mom holding newborn baby

But this simply isn’t the case and perhaps impending fatherhood has given me the maturity to realize it. You can’t expect a small child to have the same rational thought and intentions as an adult colleague. Parenting requires patience that you wouldn’t use anywhere else. If your child starts to think of you as impatient, they’ll stop coming to you for advice and confiding in you with their problems. You’ve effectively cut yourself off from ever having the opportunity to be a great father

These are the habits I plan on adopting to become a more patient father:

  • Immediately change out of work clothes when I get home. Suit, tie and shirt are what I wear to work. I associate these clothes with a highly competitive and stressful environment. If I change my clothes as soon as I’m home, it’s like a physical transformation from work mode to home mode. The act of changing clothes should remind me that I’m in a different setting and keep me in a more patient state of mind.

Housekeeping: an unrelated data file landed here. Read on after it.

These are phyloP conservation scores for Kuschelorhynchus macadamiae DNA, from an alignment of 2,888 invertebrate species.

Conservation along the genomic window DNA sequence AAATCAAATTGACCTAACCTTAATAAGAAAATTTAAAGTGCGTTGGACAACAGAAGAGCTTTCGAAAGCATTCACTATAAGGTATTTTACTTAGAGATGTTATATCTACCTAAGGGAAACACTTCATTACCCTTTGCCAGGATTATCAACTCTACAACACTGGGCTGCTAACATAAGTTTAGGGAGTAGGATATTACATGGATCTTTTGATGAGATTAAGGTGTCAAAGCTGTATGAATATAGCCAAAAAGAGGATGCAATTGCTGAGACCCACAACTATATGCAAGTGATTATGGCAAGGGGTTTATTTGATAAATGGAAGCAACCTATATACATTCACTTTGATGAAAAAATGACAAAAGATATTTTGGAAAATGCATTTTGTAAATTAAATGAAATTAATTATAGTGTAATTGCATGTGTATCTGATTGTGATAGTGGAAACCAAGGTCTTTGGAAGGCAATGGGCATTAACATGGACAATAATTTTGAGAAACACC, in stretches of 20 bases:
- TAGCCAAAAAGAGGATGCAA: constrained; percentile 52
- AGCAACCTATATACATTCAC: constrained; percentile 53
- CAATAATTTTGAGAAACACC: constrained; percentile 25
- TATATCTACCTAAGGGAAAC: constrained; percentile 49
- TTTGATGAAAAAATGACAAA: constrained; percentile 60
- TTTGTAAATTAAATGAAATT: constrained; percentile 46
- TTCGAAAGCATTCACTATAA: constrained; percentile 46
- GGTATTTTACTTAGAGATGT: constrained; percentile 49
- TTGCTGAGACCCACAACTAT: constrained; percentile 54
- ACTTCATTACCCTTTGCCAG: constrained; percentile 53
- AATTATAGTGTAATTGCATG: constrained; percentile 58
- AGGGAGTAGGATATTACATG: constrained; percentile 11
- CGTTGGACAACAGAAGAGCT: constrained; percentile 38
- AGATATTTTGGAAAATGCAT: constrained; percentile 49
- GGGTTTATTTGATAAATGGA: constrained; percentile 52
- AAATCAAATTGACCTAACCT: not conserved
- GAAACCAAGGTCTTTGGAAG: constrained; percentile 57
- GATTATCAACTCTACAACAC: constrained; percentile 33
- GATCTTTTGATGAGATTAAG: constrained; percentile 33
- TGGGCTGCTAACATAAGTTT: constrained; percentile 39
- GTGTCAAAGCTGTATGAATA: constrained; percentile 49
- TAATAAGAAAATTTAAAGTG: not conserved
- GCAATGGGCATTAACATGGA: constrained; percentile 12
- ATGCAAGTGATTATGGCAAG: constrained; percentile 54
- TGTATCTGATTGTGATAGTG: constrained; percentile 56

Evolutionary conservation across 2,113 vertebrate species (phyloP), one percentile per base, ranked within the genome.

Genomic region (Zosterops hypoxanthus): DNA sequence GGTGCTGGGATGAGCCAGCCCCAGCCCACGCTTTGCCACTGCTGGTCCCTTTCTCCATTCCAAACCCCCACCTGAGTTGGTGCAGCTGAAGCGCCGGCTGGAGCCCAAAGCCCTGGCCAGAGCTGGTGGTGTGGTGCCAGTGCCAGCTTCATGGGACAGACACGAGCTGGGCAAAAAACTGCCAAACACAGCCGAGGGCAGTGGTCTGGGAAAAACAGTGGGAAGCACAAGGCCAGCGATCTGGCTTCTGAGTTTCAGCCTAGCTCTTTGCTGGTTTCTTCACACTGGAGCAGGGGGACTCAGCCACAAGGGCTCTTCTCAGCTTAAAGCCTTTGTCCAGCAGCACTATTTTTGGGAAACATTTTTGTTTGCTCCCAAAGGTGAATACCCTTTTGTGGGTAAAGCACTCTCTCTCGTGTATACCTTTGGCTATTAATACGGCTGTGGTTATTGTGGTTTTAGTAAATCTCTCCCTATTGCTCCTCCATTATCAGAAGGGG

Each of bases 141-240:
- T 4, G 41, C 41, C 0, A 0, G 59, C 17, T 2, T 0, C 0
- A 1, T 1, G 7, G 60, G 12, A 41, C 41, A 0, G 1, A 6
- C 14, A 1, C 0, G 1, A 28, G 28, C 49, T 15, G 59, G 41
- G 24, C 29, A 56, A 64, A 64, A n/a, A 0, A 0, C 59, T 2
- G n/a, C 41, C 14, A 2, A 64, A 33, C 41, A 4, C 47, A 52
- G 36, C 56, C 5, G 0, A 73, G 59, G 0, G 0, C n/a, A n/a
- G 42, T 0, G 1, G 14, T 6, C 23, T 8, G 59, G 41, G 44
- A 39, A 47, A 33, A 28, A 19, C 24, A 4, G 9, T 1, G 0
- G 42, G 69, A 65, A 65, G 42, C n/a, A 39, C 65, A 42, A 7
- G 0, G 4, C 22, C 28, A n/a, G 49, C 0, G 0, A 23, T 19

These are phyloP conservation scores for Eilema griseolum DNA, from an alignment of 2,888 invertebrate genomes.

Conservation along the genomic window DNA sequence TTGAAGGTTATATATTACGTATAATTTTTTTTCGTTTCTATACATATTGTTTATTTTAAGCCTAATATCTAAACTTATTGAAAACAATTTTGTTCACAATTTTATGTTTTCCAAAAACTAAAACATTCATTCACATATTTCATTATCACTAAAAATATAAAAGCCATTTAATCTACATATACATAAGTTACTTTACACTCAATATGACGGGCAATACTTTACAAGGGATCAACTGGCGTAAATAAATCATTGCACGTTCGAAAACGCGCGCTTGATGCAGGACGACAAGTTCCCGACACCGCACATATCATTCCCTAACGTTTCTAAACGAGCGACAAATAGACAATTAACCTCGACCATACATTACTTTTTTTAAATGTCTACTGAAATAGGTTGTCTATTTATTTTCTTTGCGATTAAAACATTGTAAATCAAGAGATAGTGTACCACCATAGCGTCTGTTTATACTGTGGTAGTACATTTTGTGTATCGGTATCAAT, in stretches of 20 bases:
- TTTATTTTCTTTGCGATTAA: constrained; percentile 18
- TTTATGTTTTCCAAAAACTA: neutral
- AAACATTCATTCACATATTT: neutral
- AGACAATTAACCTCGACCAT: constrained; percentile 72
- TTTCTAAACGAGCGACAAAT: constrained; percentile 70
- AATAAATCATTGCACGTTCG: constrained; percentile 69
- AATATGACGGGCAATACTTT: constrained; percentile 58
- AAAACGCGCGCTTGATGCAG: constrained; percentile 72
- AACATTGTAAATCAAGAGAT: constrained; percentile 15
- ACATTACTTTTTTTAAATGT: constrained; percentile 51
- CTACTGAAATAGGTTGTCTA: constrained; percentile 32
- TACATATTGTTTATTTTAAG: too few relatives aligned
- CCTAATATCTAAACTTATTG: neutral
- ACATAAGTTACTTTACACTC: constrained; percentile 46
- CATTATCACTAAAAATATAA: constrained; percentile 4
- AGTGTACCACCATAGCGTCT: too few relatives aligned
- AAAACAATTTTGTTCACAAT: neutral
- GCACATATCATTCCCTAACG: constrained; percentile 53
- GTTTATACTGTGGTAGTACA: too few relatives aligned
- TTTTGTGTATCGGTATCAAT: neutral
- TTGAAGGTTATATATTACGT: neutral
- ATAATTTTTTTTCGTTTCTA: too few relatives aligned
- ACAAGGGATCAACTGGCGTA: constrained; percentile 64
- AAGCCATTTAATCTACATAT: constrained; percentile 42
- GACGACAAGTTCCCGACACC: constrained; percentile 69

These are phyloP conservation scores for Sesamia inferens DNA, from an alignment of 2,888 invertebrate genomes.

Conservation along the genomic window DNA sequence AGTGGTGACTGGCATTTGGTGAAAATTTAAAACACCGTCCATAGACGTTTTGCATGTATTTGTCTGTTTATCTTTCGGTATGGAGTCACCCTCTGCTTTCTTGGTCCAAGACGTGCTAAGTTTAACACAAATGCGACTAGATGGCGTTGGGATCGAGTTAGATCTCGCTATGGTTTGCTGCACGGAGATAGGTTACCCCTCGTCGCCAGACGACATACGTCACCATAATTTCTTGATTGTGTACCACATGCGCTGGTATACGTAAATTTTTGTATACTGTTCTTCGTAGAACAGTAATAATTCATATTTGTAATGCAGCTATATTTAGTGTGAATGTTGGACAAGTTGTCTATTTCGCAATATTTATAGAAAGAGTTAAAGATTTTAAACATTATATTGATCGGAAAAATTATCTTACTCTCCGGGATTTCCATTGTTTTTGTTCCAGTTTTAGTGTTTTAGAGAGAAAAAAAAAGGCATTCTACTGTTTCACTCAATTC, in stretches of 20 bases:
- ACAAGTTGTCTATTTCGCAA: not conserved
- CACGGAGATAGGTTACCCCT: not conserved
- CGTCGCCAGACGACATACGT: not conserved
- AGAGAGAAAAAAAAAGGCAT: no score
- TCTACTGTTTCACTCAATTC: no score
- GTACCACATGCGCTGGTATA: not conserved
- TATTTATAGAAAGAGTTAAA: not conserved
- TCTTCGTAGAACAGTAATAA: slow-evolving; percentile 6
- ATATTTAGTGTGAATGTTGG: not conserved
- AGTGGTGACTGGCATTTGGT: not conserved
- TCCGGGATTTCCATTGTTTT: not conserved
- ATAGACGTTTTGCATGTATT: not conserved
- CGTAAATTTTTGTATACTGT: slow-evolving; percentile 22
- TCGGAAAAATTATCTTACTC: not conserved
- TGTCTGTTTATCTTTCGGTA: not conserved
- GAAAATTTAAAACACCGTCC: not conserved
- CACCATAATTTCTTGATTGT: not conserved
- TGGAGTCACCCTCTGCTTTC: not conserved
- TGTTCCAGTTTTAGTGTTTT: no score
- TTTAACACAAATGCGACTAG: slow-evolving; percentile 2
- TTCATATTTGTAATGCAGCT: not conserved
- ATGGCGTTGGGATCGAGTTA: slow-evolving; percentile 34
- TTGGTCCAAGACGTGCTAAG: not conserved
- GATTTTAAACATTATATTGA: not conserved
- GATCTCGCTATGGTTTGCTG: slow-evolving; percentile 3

• Gather myself for 2-3 seconds if I ever think I’m losing my patience. In those 2-3 seconds I’ll remind myself that children really don’t know what they’re doing. They’ve only been alive for a few months or years. Most likely what they’re doing is not malicious and just their way of exploring the world and seeing what effects their actions have. To remind myself of this, I will put blank blue post-it notes in high stress environments. In the car, kitchen, and home office are a few examples. Seeing these post-its will remind me to pause for 2-3 seconds and reflect. Blue is a soothing color and should remind me to keep my cool when I need the reminder the most.
  • Finally, when speaking with my kids I plan on taking big deep breaths, from the diaphragm. James calls this habit stacking and linking certain events with certain habits. For me it will be deep breathing when speaking with my kids. I don’t mean weird audible panting, but I’ve always felt a few deep breaths does wonders to calm and focus.